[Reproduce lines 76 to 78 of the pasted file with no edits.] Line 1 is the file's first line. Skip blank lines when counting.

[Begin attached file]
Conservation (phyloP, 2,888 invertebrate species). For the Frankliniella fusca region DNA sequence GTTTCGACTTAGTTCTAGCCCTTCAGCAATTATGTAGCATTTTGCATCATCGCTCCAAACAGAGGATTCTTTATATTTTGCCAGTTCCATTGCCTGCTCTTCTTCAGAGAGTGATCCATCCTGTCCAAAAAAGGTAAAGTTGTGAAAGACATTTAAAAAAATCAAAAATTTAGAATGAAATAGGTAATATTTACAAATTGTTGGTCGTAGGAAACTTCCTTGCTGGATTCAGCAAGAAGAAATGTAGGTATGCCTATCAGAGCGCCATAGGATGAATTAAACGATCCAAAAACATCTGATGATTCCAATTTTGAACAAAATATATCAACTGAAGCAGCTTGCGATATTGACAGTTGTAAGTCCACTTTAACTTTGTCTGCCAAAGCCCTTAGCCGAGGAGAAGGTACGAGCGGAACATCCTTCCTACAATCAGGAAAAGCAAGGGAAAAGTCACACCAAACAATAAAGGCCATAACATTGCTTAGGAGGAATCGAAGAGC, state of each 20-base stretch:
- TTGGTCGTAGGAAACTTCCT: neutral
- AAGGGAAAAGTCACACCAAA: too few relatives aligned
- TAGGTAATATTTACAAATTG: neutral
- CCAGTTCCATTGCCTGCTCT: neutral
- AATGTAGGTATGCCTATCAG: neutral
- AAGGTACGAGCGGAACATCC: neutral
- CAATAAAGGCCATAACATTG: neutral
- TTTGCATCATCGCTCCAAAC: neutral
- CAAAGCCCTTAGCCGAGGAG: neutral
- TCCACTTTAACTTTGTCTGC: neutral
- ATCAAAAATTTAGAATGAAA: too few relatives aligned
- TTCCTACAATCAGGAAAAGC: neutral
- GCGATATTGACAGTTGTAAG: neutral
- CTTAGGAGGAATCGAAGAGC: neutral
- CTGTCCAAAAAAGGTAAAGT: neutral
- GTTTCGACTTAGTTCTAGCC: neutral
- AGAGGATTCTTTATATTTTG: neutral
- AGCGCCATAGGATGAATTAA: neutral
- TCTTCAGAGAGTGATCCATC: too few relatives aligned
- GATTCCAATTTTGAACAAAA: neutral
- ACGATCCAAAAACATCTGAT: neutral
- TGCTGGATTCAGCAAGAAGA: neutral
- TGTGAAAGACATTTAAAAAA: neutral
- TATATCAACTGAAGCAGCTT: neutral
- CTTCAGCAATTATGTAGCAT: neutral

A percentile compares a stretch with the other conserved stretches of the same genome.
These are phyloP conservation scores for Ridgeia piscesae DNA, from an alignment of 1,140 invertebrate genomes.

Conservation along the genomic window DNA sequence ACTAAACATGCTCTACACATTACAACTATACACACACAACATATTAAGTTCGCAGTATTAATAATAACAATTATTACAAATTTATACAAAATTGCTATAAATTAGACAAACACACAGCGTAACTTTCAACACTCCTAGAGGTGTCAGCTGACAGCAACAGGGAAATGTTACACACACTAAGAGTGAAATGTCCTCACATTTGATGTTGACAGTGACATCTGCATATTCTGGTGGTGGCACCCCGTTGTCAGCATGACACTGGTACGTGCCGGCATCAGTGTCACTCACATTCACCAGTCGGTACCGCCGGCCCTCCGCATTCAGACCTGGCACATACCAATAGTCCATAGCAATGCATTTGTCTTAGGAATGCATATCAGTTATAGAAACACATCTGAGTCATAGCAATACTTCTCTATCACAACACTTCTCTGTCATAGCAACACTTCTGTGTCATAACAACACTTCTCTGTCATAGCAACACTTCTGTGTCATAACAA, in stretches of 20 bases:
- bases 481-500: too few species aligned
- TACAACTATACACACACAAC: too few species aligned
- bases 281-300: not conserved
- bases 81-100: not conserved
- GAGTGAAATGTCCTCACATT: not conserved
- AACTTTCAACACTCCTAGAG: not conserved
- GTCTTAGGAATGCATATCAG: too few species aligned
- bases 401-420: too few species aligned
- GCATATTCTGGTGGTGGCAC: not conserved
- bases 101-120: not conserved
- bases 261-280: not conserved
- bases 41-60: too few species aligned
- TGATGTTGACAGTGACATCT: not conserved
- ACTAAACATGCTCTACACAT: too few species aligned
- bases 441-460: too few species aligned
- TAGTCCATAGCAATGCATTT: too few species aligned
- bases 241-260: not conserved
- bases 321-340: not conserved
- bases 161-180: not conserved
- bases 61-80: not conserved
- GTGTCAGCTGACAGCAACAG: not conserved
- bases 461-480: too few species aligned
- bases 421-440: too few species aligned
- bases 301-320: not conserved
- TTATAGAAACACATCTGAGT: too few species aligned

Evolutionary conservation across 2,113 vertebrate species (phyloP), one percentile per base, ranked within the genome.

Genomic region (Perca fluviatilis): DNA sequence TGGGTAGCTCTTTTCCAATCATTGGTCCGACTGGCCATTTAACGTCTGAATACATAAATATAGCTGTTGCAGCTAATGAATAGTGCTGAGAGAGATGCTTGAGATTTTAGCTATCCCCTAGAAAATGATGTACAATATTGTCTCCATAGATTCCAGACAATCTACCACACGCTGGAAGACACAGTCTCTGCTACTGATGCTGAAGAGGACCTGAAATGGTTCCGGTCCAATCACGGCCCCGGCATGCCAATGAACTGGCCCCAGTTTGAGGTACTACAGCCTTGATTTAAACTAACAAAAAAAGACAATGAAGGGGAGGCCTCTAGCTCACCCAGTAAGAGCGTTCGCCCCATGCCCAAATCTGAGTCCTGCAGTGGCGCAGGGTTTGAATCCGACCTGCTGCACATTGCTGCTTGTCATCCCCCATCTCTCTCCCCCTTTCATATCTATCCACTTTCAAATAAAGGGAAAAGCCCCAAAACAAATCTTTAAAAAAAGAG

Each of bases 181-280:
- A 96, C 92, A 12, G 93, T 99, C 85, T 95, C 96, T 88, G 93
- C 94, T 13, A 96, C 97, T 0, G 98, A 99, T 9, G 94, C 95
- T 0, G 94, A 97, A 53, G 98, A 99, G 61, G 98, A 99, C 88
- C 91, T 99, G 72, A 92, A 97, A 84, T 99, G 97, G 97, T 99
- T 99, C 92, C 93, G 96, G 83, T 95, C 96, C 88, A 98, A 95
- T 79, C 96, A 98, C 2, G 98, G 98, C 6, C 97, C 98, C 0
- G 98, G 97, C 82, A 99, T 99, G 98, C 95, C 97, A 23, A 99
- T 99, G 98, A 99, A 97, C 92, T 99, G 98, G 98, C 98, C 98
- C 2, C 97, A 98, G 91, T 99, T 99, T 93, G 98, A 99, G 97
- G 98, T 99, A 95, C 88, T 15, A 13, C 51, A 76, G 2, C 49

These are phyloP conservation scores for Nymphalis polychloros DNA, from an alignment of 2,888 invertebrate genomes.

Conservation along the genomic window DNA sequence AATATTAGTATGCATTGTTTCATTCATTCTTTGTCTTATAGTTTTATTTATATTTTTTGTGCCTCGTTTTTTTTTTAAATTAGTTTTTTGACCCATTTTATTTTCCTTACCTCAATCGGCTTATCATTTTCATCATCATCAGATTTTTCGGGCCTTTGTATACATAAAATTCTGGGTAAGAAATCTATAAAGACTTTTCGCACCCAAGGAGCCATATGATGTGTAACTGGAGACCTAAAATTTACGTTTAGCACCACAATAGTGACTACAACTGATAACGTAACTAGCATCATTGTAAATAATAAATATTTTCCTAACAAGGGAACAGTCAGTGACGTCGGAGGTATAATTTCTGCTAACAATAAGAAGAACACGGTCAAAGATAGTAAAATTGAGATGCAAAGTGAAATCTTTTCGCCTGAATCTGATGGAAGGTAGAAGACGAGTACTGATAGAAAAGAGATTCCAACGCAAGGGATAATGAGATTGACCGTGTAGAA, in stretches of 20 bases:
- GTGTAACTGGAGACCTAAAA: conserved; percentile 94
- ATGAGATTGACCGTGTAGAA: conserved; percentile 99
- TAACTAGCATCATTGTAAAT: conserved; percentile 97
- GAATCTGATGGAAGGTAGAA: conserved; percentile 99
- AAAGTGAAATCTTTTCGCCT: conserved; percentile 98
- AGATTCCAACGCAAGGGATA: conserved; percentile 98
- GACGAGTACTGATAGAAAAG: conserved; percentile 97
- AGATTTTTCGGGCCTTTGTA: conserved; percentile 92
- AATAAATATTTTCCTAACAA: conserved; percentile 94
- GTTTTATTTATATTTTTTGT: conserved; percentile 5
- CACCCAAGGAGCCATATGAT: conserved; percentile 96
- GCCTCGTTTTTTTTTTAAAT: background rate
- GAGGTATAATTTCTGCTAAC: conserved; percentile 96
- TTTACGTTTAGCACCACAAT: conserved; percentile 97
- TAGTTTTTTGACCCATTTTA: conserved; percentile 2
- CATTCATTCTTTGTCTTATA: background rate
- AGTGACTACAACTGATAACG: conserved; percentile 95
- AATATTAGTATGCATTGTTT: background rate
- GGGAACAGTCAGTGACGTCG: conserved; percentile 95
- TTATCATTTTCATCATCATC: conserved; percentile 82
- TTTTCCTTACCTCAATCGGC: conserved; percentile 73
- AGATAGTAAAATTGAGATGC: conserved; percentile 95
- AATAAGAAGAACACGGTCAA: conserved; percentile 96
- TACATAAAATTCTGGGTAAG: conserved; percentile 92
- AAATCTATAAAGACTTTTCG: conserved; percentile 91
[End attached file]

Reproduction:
- GACGAGTACTGATAGAAAAG: conserved; percentile 97
- AGATTTTTCGGGCCTTTGTA: conserved; percentile 92
- AATAAATATTTTCCTAACAA: conserved; percentile 94